In the last year, past civil rights successes have been honored. Yet one of the biggest successes of the movement , the redemption of Governor George Wallace, is intentionally omitted and keeps division alive.
Former Alabama Governor George Wallace is today known mostly as the man in history books, and the film Forrest Gump, who defied a federal court order by standing in the schoolhouse door of the University of Alabama in order to block the first two black students from attending the University. This incident came after Governor Wallace pledged, in his 1963 Alabama gubernatorial inaugural address, “Segregation now, segregation tomorrow, and segregation forever.”
In 1965, civil rights marchers were violently turned back at the Edmund Pettus Bridge, under state forces commanded by Governor George Wallace. However, the reaction of the protestors won the hearts of a nation, and helped redeem the man who was against them. The protestors did not turn to violence, threats of violence, or coercion. Instead, they marched for their God given rights and even sang, “We love Governor Wallace, in our hearts.” Little did Wallace know how profound this message of reconciliation would be in his own life.
Wallace ran for President in 1968 and received one of the largest vote tallies for a third party candidate in American history. In 1972 Wallace ran for President in the Democratic Party primaries. He garnered victories in several states and was running strong on May 15, 1972, the day he won the Maryland and Michigan primaries. This was also the day he was shot in an assassination attempt.
Wallace survived the shooting and, in the midst of his pain, received by his bedside the political enemies he had. His visits, and his pain, made him think of the suffering he caused the black people, and all people, of Alabama and America.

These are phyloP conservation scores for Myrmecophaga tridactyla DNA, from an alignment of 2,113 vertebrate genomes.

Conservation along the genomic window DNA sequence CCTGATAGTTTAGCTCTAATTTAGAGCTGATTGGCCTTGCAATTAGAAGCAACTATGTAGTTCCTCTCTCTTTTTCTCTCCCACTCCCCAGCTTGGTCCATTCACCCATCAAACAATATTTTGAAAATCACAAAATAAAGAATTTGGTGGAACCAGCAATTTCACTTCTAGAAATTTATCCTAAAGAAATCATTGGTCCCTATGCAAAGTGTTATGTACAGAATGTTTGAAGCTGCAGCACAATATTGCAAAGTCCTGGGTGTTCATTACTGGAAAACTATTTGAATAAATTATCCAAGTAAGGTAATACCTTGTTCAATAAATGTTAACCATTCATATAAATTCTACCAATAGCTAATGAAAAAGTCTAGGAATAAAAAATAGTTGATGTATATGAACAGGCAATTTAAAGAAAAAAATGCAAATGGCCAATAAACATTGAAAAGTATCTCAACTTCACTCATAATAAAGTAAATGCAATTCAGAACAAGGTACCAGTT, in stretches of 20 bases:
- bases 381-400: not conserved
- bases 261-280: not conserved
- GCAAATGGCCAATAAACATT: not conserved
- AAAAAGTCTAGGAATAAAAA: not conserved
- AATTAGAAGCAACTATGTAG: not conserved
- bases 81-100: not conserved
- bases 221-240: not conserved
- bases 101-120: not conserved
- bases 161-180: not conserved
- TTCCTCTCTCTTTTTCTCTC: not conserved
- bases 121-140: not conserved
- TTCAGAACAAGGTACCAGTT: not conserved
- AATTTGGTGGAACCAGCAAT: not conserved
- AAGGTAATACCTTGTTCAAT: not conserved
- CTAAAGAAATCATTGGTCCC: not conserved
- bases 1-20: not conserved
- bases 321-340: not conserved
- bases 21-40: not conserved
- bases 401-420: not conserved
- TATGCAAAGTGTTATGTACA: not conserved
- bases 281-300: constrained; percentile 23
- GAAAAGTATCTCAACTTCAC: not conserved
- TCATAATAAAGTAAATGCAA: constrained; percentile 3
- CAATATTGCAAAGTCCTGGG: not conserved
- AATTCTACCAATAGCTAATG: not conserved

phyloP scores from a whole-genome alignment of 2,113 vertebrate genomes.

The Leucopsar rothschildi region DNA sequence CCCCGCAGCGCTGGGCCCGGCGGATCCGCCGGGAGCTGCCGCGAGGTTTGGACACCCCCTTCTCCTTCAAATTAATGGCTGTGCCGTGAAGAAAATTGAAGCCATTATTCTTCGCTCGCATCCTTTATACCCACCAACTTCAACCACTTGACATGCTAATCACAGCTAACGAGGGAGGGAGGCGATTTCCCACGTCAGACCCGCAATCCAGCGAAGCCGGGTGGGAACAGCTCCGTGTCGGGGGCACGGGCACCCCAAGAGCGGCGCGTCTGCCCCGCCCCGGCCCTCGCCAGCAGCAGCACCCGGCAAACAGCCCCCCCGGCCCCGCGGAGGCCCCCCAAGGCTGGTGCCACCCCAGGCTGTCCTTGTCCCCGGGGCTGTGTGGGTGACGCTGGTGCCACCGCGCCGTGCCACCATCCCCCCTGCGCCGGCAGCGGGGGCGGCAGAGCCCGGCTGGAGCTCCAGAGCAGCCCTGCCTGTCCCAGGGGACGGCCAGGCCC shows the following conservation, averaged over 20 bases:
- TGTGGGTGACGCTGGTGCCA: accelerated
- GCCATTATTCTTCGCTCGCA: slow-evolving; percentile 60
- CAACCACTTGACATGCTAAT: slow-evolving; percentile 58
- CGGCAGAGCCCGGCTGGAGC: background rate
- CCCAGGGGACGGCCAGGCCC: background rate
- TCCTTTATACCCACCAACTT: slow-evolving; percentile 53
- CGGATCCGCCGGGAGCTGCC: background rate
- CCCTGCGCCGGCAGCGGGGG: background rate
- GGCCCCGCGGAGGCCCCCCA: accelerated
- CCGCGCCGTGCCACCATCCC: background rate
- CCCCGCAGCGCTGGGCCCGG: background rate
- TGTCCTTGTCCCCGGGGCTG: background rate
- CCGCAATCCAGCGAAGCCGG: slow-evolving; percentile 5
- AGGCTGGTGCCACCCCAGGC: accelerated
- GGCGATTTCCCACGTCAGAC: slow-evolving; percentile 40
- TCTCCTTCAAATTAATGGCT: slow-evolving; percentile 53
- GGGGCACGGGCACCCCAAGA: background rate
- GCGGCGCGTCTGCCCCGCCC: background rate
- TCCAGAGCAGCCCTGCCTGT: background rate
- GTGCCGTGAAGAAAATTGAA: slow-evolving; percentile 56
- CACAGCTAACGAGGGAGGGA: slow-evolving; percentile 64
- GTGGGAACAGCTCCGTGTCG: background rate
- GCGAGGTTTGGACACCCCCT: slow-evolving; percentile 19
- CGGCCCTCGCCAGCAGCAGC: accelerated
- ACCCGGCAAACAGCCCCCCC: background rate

Wallace lived another 26 years after the shooting and finished well. He returned to his faith and in 1974 gave his testimony of Christ at Thomas Road Baptist Church, and thereafter began reaching out to those he had wronged. Governor Wallace apologized to the Selma marchers whom he had turned back at the Edmund Pettus Bridge. He made amends and honored James Hood and Vivian Malone, whom he had blocked entrance from the University of Alabama, with awards for courage. Governor Wallace even forgave the man who shot him.
In 1982 George Wallace ran for an unprecedented fourth term as Governor of Alabama. He won the race and gained, for the first time in his career, a large portion of the black vote in that state. The final Wallace administration saw a record number of black appointments in state government.
Congressman John Lewis, now the last surviving speaker of the 1963 March on Washington, wrote about Wallace in 1998, “…our ability to forgive serves a higher moral purpose in our society. Through genuine repentance and forgiveness, the soul of our nation is redeemed. George Wallace deserves to be remembered for his effort to redeem his soul and in so doing to mend the fabric of American society.”
The redemption of George Wallace would not have been possible without the message of love and brotherhood that the Civil Rights Movement showed to him. This message of reconciliation should be celebrated, and not downplayed, by those who claim to carry on the legacy of Rev. Martin Luther King. It is ironic that as Governor Wallace changed, the civil rights movement of the 1950s to mid 1960s became more militant and less focused on reconciliation.
Governor Wallace’s segregationist past will rightfully be be remembered by the many who study history, but is also unprofitably stirred up by a loud few who wish to perpetuate rage. Yet the most important legacy given to America by the reconciliatory civil rights movement of the 1950s to mid 1960s, and later George Wallace himself, is one of deep brotherhood and reconciliation.